However, actually sending the mentions failed; looking further, I discovered this was actually a problem with webmention.rocks; it was sending an Accept header that only allowed text/html! Since XSite only outputs XML, all the documents it produces are application/xhtml+xml, and my server is configured to consider them as such. This meant when webmention.rocks came in asking for text/html and only text/html, Apache declared an HTTP 406 and refused to send it anything. webmention.rocks, naturally, reacted by failing the tests, sending me back an HTTP 400 (which seems like a strange code to use since it implies the request was actually corrupt, but that's what the Webmention spec says so I suppose it's correct).

I reported this problem to the webmention.rocks project, though I haven't yet received any response. I don't think it's likely to be a very hard fix; webmention.rocks is PHP, and I believe PHP can handle XHTML pretty easily. It might just be a matter of changing the Accept header, but that depends on the exact details of how the XHTML support in PHP works...

2021-10-11

With the webmention.rocks problem still unresolved, I decided to carry on anyway and start implementing the site-specific script, which runs the script to send mentions, then commits the list of sent mentions, and the list of non-Webmention-supporting pages generated during the discovery done at build time, to Git and pushes them (along with the actual content changes) to my origin remote, from which the changes will be pulled back to my desktop. That was largely it for sending support, except for updates/deletes, which I was planning to implement later. For the moment I decided to move onto receiving support. My approach is in one way very simplistic; I just store the source and target URIs to a file in /var/spool and send back a hard-coded response. Most of the CGI script that does this is code to ensure that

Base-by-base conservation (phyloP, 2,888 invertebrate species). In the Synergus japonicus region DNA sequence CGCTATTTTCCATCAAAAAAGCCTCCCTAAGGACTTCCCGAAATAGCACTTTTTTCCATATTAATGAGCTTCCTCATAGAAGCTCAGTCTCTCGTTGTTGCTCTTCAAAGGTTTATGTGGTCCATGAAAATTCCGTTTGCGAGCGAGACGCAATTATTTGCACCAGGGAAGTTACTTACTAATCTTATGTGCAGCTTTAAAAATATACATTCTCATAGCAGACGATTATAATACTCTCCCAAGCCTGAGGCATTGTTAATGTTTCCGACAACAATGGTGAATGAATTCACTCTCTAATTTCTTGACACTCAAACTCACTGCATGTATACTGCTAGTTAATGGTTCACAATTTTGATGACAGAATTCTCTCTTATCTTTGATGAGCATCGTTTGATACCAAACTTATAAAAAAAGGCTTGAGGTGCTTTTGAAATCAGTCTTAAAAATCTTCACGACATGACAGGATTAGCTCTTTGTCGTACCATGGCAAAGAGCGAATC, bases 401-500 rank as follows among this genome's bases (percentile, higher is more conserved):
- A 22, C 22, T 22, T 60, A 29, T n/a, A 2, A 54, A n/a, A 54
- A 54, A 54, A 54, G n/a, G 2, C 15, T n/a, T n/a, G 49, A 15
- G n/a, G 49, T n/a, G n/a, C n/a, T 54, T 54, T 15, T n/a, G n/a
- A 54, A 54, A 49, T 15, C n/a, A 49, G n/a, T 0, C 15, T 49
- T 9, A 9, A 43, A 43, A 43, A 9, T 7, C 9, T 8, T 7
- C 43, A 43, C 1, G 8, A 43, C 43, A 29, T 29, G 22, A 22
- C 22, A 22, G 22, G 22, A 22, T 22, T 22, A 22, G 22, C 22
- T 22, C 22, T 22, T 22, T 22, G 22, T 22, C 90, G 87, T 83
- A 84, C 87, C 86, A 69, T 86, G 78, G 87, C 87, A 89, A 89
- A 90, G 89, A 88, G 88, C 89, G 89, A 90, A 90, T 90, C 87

• a POST request was actually used
  • the request was sent with the application/x-www-form-urlencoded media type
  • both a source and a target are specified
  • and that neither contains a tab or a newline.

If any of these checks fail, a hard-coded error response is sent back with an appropriate status code (the Webmention spec demands that only 400 be used, but I refuse to cut back on useful semantics to satisfy that requirement). Otherwise, the source, a tab, the target, and a newline are appended to the file, and the hard-coded success response is sent. It's good to keep the CGI script this simple, since it means it has no dependencies except the Python standard library. This makes it very easy to install on any CGI-supporting server, at least in theory.

Later, the spool file is read by a script that checks that the targets are on the site they're meant to be on and that the sources actually link to them, then writes them to a moderation queue for me to check manually. I modified my site-specific script for mentions to run this check step and commit the moderation queue as well, so it too will end up on my desktop, where I can do moderation and move the good mentions to a final accepted list. Based on that, I'll be able to do a final processing step of downloading the pages, extracting the metadata, and saving that to an XSite dataset I can use to include mentions in-line on the mentioned pages.